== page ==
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Melissa Weiss

What was your life like before you received the COVID-19 vaccine?

My spouse and I own a business. As a founder, there's always a lot going on. We were supposed to pitch to an investor, but that never came to fruition. When I was 19, I had an abnormal immune response to a flu infection, type A. It was similar to long Covid, but from the flu. Because of my past medical history, and hearing about long Covid, I was in line to get all of the vaccines. Little did I know that the Covid vaccine could cause history to repeat itself.

Describe the symptoms and the timeline of the reaction.

I receive the monovalent booster shot on Nov 25, 2021. That night, about 8 hours later, I was overcome by tiredness. I slept for 16 hours. When I woke up, I had vertigo. The vertigo was so intense, that when I moved, I'd vomit and just roll over. The vertigo episode lasted about 12 hours.

Over the next 2 months, I continued to have intermittent episodes of extreme vertigo. Each episode was preceded by sudden, unusual tiredness and I'd sleep between 16-24 hours. Yes, I'd sleep an entire day. The vertigo lasted between 12 hours and 6 days. I was unable to drive, walk without assistance, work or do any other activity requirement movement.I still get episodes of the sudden tiredness, but the subsequent vertigo is milder.

In Dec 2021, I started having fatigue and joint pain. Really bad joint pain in my hands. The fatigue made it hard to work, but I was able to work a reduced schedule. The joint pain is unbearable at times. It gets to the point that I'm unable to do simple things like hold a fork or cup. I began getting a creep crawly feeling on my arms and face. I started getting weird feeling in my legs and sharp shooting pains in my lower legs to my feet. This makes sleeping difficult because the weird feeling is a bit disturbing.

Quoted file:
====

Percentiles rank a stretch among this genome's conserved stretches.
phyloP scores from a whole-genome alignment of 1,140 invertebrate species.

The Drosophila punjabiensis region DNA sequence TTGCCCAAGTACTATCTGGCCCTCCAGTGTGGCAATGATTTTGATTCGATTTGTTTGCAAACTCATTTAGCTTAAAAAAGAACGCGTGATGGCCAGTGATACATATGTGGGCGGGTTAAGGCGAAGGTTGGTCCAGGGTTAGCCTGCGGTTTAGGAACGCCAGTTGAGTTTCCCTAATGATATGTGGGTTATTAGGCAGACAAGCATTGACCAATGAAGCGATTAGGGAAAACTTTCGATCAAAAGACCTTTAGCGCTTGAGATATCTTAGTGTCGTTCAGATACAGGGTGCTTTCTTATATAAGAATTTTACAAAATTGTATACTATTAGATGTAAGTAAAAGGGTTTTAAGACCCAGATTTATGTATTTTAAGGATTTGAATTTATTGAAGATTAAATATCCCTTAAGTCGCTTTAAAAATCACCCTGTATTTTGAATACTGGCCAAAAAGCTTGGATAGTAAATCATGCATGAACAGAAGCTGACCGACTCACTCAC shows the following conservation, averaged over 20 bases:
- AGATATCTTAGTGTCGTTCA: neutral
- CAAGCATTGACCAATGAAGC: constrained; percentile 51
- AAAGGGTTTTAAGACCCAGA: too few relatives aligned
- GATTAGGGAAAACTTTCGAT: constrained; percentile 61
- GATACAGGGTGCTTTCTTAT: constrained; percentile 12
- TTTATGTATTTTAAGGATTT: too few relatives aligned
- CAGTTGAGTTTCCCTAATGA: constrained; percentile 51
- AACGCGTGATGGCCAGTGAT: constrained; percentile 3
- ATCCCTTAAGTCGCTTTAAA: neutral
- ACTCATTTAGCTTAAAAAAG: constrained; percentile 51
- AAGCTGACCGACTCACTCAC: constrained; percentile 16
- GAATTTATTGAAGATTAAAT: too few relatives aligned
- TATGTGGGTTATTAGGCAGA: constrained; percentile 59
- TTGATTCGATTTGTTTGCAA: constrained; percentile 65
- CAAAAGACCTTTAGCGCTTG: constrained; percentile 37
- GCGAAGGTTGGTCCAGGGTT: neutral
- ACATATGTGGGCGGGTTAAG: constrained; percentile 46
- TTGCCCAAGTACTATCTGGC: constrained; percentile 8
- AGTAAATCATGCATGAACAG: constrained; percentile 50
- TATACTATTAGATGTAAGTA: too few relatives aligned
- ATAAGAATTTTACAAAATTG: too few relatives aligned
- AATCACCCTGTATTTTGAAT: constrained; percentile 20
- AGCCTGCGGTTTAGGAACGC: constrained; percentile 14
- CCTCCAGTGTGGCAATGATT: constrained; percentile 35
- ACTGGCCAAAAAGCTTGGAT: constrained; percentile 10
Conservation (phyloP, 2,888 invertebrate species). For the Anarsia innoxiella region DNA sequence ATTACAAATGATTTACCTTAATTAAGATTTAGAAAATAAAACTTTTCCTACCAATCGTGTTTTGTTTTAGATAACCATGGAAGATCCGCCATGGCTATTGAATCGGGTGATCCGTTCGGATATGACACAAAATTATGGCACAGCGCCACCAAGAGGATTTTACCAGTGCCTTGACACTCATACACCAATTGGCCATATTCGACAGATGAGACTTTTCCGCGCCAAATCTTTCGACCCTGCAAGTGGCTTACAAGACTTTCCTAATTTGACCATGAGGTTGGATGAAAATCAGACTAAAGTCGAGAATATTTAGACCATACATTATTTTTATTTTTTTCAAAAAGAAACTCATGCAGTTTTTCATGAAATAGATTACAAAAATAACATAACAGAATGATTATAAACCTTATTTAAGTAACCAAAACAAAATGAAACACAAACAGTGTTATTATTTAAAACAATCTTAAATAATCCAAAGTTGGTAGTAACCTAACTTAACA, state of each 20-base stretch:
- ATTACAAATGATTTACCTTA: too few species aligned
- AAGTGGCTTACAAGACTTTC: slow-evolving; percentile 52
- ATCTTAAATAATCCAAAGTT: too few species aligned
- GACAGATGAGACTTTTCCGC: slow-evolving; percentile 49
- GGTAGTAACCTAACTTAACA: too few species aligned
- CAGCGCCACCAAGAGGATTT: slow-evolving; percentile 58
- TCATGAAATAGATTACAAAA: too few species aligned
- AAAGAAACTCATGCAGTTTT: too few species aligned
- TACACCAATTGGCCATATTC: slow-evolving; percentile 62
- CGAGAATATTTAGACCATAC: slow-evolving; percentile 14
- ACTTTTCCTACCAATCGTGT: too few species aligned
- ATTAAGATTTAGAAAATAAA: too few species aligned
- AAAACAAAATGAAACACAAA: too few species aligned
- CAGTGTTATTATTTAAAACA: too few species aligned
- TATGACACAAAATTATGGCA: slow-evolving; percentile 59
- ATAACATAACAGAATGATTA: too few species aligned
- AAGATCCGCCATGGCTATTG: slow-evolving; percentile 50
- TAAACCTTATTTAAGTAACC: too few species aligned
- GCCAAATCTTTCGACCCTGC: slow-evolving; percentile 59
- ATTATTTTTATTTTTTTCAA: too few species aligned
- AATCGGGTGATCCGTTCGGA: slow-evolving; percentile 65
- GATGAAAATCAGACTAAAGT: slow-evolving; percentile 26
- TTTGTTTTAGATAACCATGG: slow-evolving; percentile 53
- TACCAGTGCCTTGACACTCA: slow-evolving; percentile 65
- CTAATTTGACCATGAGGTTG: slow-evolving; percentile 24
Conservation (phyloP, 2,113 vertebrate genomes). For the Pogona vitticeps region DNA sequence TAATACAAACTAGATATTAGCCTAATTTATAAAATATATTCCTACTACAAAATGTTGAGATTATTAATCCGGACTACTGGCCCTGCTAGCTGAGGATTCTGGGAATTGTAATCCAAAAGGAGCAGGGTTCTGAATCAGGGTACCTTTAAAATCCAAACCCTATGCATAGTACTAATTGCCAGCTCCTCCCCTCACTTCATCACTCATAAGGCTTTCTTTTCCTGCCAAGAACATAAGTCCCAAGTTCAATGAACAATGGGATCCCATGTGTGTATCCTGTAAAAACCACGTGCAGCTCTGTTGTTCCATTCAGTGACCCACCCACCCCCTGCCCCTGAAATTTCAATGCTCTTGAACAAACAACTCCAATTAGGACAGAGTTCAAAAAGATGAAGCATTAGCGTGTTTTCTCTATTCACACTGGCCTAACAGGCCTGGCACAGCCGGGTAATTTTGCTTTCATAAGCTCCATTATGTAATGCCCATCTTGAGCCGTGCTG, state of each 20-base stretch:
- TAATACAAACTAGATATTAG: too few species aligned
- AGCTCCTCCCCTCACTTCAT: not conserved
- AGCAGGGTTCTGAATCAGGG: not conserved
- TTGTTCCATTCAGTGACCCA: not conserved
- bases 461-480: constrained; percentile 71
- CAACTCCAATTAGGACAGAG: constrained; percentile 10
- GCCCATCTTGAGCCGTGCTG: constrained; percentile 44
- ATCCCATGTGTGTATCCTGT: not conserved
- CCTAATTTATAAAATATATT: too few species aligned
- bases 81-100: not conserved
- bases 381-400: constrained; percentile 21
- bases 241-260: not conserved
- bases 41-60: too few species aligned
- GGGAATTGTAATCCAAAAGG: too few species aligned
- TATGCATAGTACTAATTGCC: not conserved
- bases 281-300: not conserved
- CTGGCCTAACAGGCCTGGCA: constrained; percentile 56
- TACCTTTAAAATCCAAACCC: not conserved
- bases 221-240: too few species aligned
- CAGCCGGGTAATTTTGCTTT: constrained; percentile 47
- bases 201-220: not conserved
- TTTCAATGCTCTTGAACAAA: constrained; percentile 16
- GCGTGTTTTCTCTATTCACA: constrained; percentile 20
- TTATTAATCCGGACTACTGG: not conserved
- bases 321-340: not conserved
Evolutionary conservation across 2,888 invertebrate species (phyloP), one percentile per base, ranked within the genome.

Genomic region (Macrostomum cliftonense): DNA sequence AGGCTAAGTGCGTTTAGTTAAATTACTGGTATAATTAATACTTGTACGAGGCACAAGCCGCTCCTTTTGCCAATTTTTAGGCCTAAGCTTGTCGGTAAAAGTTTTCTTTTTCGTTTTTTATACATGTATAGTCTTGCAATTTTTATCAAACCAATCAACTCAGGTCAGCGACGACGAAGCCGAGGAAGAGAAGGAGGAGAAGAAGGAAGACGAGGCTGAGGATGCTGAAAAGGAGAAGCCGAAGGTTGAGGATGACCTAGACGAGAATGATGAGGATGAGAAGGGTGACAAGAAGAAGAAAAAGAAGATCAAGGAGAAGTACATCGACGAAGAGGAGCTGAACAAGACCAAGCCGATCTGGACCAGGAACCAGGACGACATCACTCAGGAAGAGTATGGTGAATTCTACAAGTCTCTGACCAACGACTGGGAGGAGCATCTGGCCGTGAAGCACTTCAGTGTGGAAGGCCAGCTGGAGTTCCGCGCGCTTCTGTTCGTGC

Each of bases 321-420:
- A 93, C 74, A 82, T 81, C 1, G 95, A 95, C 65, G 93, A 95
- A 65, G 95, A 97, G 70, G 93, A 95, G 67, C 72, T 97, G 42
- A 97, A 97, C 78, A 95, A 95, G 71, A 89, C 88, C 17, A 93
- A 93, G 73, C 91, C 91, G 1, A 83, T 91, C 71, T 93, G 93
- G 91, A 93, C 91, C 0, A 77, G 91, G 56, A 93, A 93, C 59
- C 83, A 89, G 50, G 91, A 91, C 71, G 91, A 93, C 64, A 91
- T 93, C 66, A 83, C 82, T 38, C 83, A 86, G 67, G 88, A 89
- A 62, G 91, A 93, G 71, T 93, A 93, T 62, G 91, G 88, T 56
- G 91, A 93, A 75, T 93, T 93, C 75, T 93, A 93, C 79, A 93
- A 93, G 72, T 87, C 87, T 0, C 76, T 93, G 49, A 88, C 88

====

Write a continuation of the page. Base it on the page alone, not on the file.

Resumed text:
In Jan 2022, the joint pain spread. It was no longer just my hands, but also my feet, ankles, wrists, elbows and shoulders. My hands and feet feel like icicles, turn bright red on the top and completely white on the bottom if the temperature gets below 60-65. It's painful, like I'm getting frostbite. The fatigue reached a point where I'm no longer able to work. Just going to the store wipes me out for a day or two. Wait there's more. I started having cognitive issues, such as difficulty concentrating, getting confused over relatively simple things, memory issues (constantly losing things).

In Feb 2022, I started having episodes where my arms turn bright red and they burn, like sunburn.

Describe the solutions that helped your symptoms

Dietary changes. I followed the FODMAP diet and found some foods that bother me. Milk, broccoli, sugar alcohols, orange juice, pistachios and almonds. I avoid AGEs (Advanced Glycation End Products). I've found these dietary changes have reduced my baseline level of joint pain, fatigue and cognitive issues. Showers. When my hands/feet hurt a warm shower makes it go away. I use warm water because hot water makes my hands/feet burn when it hits. When I have bad joint pain, I take a hot shower. The relief is temporary, but it's better than no relief at all. Antihistamines, NSAIDS. Antihistamines helps when my skin burns. It doesn't make it go away, but it's the only thing I've found that helps reduce the discomfort. NSAIDS reduce my joint pain. Vitamins/Supplements. Calcium, Vitamins A and D, tumeric, zinc and magnesium. This seems to help reduce the number of random infections I've been getting. Lupus websites. Since people with lupus commonly experience severe fatigue, I decided to look at some lupus websites/blogs. I've learned a lot about pacing myself so I don't lose days because I overdid it on a "good" day. Journaling. It really helps to "get it all out." There a some things I just don't want hanging around in a database or on a server forever, so I use paper. This doesn't help my symptoms per se, but it's a really good outlet.

Which solutions were not helpful?

Taking a vacation. "You just need to take a vacation, get away from things." Exercising. "You'll feel better if you start running again."

What would you like others to know?

Question everything. Always. The people and organizations responsible for your healthcare are the very same people and organizations that gain the most when you're sick. It's ok if you need to "talk to somebody," as in a professional. There's no weakness in that.
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The individual experience shared above is offered for informational purposes only. React19 neither endorses nor recommends any treatment(s) noted therein. React19 does not diagnose medical conditions, offer treatment advice, treat illnesses, or prescribe medicine or drugs. It is strongly recommended that, prior to acting upon any information gleaned from a shared experience, you first consult a physician.